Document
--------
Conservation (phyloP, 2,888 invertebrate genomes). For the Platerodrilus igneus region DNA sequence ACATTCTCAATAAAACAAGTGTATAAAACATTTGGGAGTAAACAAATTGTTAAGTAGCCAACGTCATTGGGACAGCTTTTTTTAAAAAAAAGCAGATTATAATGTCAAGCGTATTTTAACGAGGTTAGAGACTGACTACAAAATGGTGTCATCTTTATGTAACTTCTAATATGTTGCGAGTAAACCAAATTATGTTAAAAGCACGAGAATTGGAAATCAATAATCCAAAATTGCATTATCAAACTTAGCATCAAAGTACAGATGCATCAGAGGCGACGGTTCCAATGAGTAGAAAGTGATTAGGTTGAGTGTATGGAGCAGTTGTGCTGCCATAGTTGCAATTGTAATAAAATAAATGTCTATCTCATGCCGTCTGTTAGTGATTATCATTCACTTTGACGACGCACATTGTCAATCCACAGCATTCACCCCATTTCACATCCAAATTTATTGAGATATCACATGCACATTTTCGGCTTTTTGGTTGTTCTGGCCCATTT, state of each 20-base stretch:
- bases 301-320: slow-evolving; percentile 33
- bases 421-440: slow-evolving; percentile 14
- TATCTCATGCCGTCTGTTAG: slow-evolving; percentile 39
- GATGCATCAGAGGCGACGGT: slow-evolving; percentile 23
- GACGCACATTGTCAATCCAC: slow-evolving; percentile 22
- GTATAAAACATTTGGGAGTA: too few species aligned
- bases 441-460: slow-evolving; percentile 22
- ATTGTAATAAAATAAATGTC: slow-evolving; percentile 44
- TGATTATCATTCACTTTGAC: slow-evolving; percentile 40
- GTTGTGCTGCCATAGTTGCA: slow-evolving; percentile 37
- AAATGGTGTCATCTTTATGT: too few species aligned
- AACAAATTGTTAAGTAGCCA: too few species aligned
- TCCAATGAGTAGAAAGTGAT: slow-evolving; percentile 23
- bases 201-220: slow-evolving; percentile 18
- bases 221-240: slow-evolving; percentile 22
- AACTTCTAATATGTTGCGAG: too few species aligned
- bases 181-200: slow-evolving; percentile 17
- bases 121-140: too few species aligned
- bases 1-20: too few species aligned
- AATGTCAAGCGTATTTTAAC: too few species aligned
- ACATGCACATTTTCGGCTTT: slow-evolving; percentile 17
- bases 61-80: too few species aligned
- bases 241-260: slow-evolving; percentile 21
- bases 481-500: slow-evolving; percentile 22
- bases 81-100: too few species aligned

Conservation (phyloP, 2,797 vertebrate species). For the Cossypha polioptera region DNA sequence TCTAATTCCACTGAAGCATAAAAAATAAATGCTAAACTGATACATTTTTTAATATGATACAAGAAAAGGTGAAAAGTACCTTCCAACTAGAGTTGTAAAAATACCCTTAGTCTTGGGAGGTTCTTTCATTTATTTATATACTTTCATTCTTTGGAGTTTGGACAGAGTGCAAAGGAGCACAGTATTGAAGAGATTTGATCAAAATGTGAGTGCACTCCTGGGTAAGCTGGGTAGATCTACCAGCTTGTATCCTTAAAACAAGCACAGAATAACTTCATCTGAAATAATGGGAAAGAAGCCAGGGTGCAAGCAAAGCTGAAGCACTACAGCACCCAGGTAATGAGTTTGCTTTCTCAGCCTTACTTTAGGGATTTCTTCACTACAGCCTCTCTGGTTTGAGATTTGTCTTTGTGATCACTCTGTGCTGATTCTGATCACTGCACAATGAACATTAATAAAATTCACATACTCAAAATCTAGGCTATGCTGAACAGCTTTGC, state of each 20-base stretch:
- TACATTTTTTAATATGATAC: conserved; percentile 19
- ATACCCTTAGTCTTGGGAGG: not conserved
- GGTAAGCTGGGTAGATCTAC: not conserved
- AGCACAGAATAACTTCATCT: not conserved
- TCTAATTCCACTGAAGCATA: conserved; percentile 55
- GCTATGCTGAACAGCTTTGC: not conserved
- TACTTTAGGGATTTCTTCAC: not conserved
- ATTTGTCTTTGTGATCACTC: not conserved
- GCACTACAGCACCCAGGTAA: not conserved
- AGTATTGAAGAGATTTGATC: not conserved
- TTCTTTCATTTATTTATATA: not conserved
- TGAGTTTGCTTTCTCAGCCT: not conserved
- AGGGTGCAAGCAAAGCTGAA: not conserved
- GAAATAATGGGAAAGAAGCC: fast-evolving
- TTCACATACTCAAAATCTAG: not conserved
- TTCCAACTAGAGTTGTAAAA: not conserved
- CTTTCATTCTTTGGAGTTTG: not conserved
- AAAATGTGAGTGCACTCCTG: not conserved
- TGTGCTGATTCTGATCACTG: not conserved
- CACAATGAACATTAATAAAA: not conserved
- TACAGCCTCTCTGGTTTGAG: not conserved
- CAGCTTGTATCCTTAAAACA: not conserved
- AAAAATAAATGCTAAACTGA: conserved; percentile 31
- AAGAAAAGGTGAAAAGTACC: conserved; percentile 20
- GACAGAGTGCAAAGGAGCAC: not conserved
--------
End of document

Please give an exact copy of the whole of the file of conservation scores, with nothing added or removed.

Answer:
Conservation (phyloP, 2,888 invertebrate genomes). For the Platerodrilus igneus region DNA sequence ACATTCTCAATAAAACAAGTGTATAAAACATTTGGGAGTAAACAAATTGTTAAGTAGCCAACGTCATTGGGACAGCTTTTTTTAAAAAAAAGCAGATTATAATGTCAAGCGTATTTTAACGAGGTTAGAGACTGACTACAAAATGGTGTCATCTTTATGTAACTTCTAATATGTTGCGAGTAAACCAAATTATGTTAAAAGCACGAGAATTGGAAATCAATAATCCAAAATTGCATTATCAAACTTAGCATCAAAGTACAGATGCATCAGAGGCGACGGTTCCAATGAGTAGAAAGTGATTAGGTTGAGTGTATGGAGCAGTTGTGCTGCCATAGTTGCAATTGTAATAAAATAAATGTCTATCTCATGCCGTCTGTTAGTGATTATCATTCACTTTGACGACGCACATTGTCAATCCACAGCATTCACCCCATTTCACATCCAAATTTATTGAGATATCACATGCACATTTTCGGCTTTTTGGTTGTTCTGGCCCATTT, state of each 20-base stretch:
- bases 301-320: slow-evolving; percentile 33
- bases 421-440: slow-evolving; percentile 14
- TATCTCATGCCGTCTGTTAG: slow-evolving; percentile 39
- GATGCATCAGAGGCGACGGT: slow-evolving; percentile 23
- GACGCACATTGTCAATCCAC: slow-evolving; percentile 22
- GTATAAAACATTTGGGAGTA: too few species aligned
- bases 441-460: slow-evolving; percentile 22
- ATTGTAATAAAATAAATGTC: slow-evolving; percentile 44
- TGATTATCATTCACTTTGAC: slow-evolving; percentile 40
- GTTGTGCTGCCATAGTTGCA: slow-evolving; percentile 37
- AAATGGTGTCATCTTTATGT: too few species aligned
- AACAAATTGTTAAGTAGCCA: too few species aligned
- TCCAATGAGTAGAAAGTGAT: slow-evolving; percentile 23
- bases 201-220: slow-evolving; percentile 18
- bases 221-240: slow-evolving; percentile 22
- AACTTCTAATATGTTGCGAG: too few species aligned
- bases 181-200: slow-evolving; percentile 17
- bases 121-140: too few species aligned
- bases 1-20: too few species aligned
- AATGTCAAGCGTATTTTAAC: too few species aligned
- ACATGCACATTTTCGGCTTT: slow-evolving; percentile 17
- bases 61-80: too few species aligned
- bases 241-260: slow-evolving; percentile 21
- bases 481-500: slow-evolving; percentile 22
- bases 81-100: too few species aligned

Conservation (phyloP, 2,797 vertebrate species). For the Cossypha polioptera region DNA sequence TCTAATTCCACTGAAGCATAAAAAATAAATGCTAAACTGATACATTTTTTAATATGATACAAGAAAAGGTGAAAAGTACCTTCCAACTAGAGTTGTAAAAATACCCTTAGTCTTGGGAGGTTCTTTCATTTATTTATATACTTTCATTCTTTGGAGTTTGGACAGAGTGCAAAGGAGCACAGTATTGAAGAGATTTGATCAAAATGTGAGTGCACTCCTGGGTAAGCTGGGTAGATCTACCAGCTTGTATCCTTAAAACAAGCACAGAATAACTTCATCTGAAATAATGGGAAAGAAGCCAGGGTGCAAGCAAAGCTGAAGCACTACAGCACCCAGGTAATGAGTTTGCTTTCTCAGCCTTACTTTAGGGATTTCTTCACTACAGCCTCTCTGGTTTGAGATTTGTCTTTGTGATCACTCTGTGCTGATTCTGATCACTGCACAATGAACATTAATAAAATTCACATACTCAAAATCTAGGCTATGCTGAACAGCTTTGC, state of each 20-base stretch:
- TACATTTTTTAATATGATAC: conserved; percentile 19
- ATACCCTTAGTCTTGGGAGG: not conserved
- GGTAAGCTGGGTAGATCTAC: not conserved
- AGCACAGAATAACTTCATCT: not conserved
- TCTAATTCCACTGAAGCATA: conserved; percentile 55
- GCTATGCTGAACAGCTTTGC: not conserved
- TACTTTAGGGATTTCTTCAC: not conserved
- ATTTGTCTTTGTGATCACTC: not conserved
- GCACTACAGCACCCAGGTAA: not conserved
- AGTATTGAAGAGATTTGATC: not conserved
- TTCTTTCATTTATTTATATA: not conserved
- TGAGTTTGCTTTCTCAGCCT: not conserved
- AGGGTGCAAGCAAAGCTGAA: not conserved
- GAAATAATGGGAAAGAAGCC: fast-evolving
- TTCACATACTCAAAATCTAG: not conserved
- TTCCAACTAGAGTTGTAAAA: not conserved
- CTTTCATTCTTTGGAGTTTG: not conserved
- AAAATGTGAGTGCACTCCTG: not conserved
- TGTGCTGATTCTGATCACTG: not conserved
- CACAATGAACATTAATAAAA: not conserved
- TACAGCCTCTCTGGTTTGAG: not conserved
- CAGCTTGTATCCTTAAAACA: not conserved
- AAAAATAAATGCTAAACTGA: conserved; percentile 31
- AAGAAAAGGTGAAAAGTACC: conserved; percentile 20
- GACAGAGTGCAAAGGAGCAC: not conserved